My own belief is we are scared of transparency, partly because all our cupboards hide skeletons. When the ‘red witch’ placed at the heart of the hacking scandal admitted she knew her organization had paid police officers, this was seen as a blunder and admission of ‘criminality’. This is not the right approach and seems to be putting people we want to tell the truth in the same position as the police officer having to ‘game’ in the legal system.
I agree we do not value the truth so much as we value playing some strange kind of game designed to elude responsibility and honor.
This Nebraska Nuclear Power Plant Is Surrounded by Floodwaters (via Jewish Nerd)
There is something about a nuclear plant surrounded by flood waters that is more disturbing that a coal fired plant or any other kind of energy producing facility. What makes it more disturbing is that knowledge in the back of our skull that if things go wrong, the investors aren’t just out an investment, we all will pay a price for such a calamity.
May we live in a world where reason and knowledge are used to make energy decisions.
via Jewish Nerd
How many times do we have to read this same story? Telling someone that they have to stop paying to access a federal program, encouraging them to believe that they are going to get a loan modification, when your bank has already decided that no one is going to get this kind of deal, and then foreclosing on them when they fall for the bait – is this they way banks are supposed to make money?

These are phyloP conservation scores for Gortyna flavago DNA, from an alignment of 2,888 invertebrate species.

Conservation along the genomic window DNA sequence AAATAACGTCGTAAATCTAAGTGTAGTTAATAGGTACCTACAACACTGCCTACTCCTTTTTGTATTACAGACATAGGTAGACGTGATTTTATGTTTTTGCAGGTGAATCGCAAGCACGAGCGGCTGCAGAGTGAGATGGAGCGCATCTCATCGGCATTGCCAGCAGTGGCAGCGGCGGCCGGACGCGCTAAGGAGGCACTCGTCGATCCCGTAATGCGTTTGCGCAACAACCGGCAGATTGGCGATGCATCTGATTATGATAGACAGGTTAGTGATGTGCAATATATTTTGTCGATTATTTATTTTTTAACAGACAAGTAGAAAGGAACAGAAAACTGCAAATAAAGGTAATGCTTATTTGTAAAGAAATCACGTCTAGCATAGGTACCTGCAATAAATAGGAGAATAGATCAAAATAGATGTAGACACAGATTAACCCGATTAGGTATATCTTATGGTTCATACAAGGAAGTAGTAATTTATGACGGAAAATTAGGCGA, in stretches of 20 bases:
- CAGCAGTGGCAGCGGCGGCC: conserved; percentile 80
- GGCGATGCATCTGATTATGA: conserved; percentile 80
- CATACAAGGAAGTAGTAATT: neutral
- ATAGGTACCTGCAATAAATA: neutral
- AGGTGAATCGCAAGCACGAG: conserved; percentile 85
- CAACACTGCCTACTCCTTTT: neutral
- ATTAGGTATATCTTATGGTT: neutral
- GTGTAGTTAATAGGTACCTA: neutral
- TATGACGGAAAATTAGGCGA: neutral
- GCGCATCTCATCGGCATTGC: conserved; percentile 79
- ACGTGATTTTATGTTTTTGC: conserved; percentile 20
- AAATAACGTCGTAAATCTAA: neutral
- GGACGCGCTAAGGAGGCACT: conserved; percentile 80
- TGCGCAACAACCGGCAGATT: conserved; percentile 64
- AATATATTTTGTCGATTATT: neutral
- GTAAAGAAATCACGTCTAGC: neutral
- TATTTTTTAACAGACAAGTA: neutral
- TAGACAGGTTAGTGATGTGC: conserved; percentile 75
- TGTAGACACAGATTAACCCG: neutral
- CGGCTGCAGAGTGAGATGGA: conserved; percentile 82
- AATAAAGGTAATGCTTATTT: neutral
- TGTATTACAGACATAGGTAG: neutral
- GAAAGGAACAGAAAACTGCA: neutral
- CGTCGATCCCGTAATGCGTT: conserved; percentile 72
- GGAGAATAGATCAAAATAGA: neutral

What is the business ethics here? The bank should be telling its customers the truth, not a set of lies. I don’t think that requires much analysis.
Banks are a utility in the United States. That is, they have government protection in return for the bank following a set of rules. That’s why your accounts are insured and banks are supposed to be accountable. Because in a real sense a bank is public institution, it has privileges in the law to protect and profit it. How much less incentive should this kind of institution have than private companies from misleading and cheating its clients out of their homes?
Since, I wrote this article my own students have come forward with the same story of being told to miss payments by the bank and then being foreclosed on. There is great and calculated cruelty in these acts.
In the Basement of the Ivory Tower. #College #Unschooling #Education (via uberlearner)
The adjunct professor here tells us what happens when he flunks a majority of his students. –